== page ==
Israeli Port Disclosed the Destination of Tanker Hit by Houthi Missile

Port of Ashdod terminals

Published Dec 12, 2023 1:33 PM by The Maritime Executive

After Yemen's Houthi rebel faction said that it would attack any ship headed to Israel, a major Israeli seaport kept a full list of all arriving ships on its public website, available for the public to view. The list included the Norwegian-flagged vessel Strinda; there is only one IMO-registered vessel by that name, and it was struck by a Houthi antiship missile on Monday evening.  

The port's traffic list was still available in cached form using Google Cache on Tuesday afternoon, and it gave Strinda's scheduled arrival date as the morning of January 4. Dozens of other vessels' names and future arrival dates were also listed.

Iran-backed Houthi fighters confirmed their responsibility for the attack on Tuesday, and a spokesman said that the group launched the missile after the crew of the Strinda "rejected all warning calls." He said that like the Israeli seaport, the group also had the impression that the Strinda was bound for Israel, and carrying a cargo of oil.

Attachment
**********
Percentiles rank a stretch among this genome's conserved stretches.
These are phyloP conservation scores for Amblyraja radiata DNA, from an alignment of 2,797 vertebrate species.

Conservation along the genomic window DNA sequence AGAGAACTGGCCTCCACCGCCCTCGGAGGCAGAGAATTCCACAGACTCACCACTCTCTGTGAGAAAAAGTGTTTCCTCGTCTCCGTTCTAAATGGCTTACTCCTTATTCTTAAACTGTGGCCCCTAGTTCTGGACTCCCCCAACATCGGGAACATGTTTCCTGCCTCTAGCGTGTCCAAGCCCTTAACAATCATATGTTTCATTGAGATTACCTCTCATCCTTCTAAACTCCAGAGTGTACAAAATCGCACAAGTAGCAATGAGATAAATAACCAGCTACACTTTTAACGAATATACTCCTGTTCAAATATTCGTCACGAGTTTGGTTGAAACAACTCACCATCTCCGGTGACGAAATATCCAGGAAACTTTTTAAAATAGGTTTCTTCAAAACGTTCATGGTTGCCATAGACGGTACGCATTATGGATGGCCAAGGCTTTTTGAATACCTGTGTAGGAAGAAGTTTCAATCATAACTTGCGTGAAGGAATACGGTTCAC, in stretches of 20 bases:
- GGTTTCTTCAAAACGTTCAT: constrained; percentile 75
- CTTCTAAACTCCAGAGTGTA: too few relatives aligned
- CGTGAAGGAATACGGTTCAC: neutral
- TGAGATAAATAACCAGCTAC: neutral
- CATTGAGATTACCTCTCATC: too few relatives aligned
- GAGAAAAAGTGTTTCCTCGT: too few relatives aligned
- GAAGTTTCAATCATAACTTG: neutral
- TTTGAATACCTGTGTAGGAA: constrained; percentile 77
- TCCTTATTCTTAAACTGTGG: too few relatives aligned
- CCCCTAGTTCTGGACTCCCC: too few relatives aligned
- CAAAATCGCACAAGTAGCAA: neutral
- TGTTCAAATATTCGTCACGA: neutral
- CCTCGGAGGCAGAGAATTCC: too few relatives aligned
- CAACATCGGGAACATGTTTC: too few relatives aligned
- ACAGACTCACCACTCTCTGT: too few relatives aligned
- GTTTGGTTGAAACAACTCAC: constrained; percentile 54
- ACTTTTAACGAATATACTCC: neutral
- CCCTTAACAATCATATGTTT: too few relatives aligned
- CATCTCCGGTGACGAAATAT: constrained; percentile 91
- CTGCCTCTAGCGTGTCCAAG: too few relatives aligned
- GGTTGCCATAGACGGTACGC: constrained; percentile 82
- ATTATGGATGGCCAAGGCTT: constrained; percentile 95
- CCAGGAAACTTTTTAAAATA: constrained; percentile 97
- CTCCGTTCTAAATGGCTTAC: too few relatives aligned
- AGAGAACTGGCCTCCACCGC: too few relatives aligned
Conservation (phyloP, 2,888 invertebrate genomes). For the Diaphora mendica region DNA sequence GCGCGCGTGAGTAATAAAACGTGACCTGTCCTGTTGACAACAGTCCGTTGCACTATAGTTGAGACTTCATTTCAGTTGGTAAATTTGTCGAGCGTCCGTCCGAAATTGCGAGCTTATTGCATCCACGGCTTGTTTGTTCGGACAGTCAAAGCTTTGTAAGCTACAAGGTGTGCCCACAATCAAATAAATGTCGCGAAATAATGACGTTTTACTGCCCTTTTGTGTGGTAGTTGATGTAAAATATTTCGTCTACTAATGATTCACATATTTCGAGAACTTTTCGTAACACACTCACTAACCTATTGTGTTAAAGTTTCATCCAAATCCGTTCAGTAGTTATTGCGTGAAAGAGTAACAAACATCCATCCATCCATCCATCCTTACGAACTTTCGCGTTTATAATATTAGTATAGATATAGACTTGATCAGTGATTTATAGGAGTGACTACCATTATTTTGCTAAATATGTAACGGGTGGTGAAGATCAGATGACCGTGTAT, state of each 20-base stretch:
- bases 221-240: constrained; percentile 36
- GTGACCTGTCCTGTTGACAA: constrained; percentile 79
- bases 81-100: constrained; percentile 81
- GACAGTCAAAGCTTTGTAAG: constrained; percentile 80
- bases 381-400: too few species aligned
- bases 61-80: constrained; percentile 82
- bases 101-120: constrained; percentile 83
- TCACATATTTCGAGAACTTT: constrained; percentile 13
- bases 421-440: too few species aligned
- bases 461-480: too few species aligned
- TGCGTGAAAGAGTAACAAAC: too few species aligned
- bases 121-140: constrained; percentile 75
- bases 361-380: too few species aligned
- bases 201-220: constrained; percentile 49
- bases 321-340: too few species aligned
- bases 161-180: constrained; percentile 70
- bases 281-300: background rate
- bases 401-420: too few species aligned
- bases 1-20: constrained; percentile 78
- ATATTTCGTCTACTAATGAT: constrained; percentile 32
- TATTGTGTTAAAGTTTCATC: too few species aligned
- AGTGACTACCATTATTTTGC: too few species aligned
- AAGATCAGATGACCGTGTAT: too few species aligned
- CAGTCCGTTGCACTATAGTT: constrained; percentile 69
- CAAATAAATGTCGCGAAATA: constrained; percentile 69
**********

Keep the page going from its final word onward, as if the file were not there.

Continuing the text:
On Tuesday, the shipowner told BBC that this understanding was incorrect. The Strinda's previous port of call was in Malaysia, and the owner said that the ship had picked up a cargo of palm oil for delivery to Italy.

The vessel is reported to be safe and the crew unharmed. Its AIS signal has disappeared from commercial tracking, but showed that the vessel continued to navigate northwards after the attack. 

Over the past five years, not one attack by an Iranian proxy or Iranian military force has resulted in the total loss of a merchant ship, though damage and (in a minority of cases) tragic harm to personnel have occurred. Iranian-controlled forces have used hand-placed mines, aerial drones and antiship missiles against tankers, car carriers and boxships, creating individual holes but not catastrophic damage.

By contrast, the 2016 Houthi missile strike on the ex-U.S. Navy transport Swift - an aluminum-hulled fast ferry - shredded and burnt the vessel beyond recovery. (The U.S. Navy has discontinued aluminum-hull procurement in future orders).